It has 9 vertices, 4 cells and 8 triangles. I can sample this heightmap at indices with integer indices like [0][0] (which gives the height at the top left vertex) or [1][2] (which gives the height of the vertex in the second row and last row). But I need to sample this field EVERYWHERE inside the grid, not just at the sample points. For example I need to sample the height grid at samplepoint [0.7][0.2]. This samplepoint is in the top right triangle of the top left cell, but obviously no height is stored for it.

Meanwhile I think I have found a solution (though I dont know if it is a good one;):
First I pick the triangle in which the sample point lies. For example [0.7][0.2] would give me the top right triangle of the top left cell:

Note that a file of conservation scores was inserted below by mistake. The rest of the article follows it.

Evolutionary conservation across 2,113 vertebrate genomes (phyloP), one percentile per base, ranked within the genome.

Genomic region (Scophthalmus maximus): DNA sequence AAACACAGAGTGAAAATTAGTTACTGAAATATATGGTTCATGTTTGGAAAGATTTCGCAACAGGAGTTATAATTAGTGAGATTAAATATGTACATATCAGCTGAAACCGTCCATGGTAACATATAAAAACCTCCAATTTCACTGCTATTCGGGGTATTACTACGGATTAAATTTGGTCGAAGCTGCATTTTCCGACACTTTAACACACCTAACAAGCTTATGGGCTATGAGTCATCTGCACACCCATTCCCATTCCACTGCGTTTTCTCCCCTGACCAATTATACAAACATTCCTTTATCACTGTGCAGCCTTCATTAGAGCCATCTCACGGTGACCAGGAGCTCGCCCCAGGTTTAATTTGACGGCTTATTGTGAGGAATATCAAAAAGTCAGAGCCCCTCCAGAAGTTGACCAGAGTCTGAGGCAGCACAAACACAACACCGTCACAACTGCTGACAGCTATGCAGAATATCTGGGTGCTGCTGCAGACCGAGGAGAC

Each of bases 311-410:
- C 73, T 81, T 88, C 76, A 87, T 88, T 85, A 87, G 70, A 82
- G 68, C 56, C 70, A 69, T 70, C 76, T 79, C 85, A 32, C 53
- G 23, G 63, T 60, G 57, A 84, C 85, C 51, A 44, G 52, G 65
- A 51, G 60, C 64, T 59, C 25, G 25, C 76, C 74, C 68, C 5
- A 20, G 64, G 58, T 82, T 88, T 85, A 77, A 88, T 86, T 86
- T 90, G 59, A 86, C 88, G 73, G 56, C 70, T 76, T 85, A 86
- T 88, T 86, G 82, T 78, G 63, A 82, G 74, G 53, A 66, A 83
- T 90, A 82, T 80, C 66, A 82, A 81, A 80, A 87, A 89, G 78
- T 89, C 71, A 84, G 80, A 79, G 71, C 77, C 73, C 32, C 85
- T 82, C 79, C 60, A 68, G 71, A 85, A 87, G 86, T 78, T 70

A----B| \p | |  \ |  X----C

A,B,C are 3D vertices in the vertex grid, and p is the sample point (currently X does not exist).
Then I linearly interpolate the heights of A and B alonge the edge AB (lets call the result h1). Then I calculate a vector v from B to C: v=C-B and add it to A to get a new point X. X lies in the plane of the triangle. Now I interpolate between X and C (which yields h2) and finally interpolate between h1 and h2 to get the height at p.
Does this work? Any better ideas?

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unless I am misunderstanding your question, the idea I gave still applies.

V1----V2----V3
| | |
|.(x,y) |
V4----V5----V6
| | |
| | .(x2,y2)
V7----V8----V9

assumes V1 is (0,0) in your bitmap
XFromBitmap = ((x - V1.x) / (V2.x - V1.x)) * bitmap_width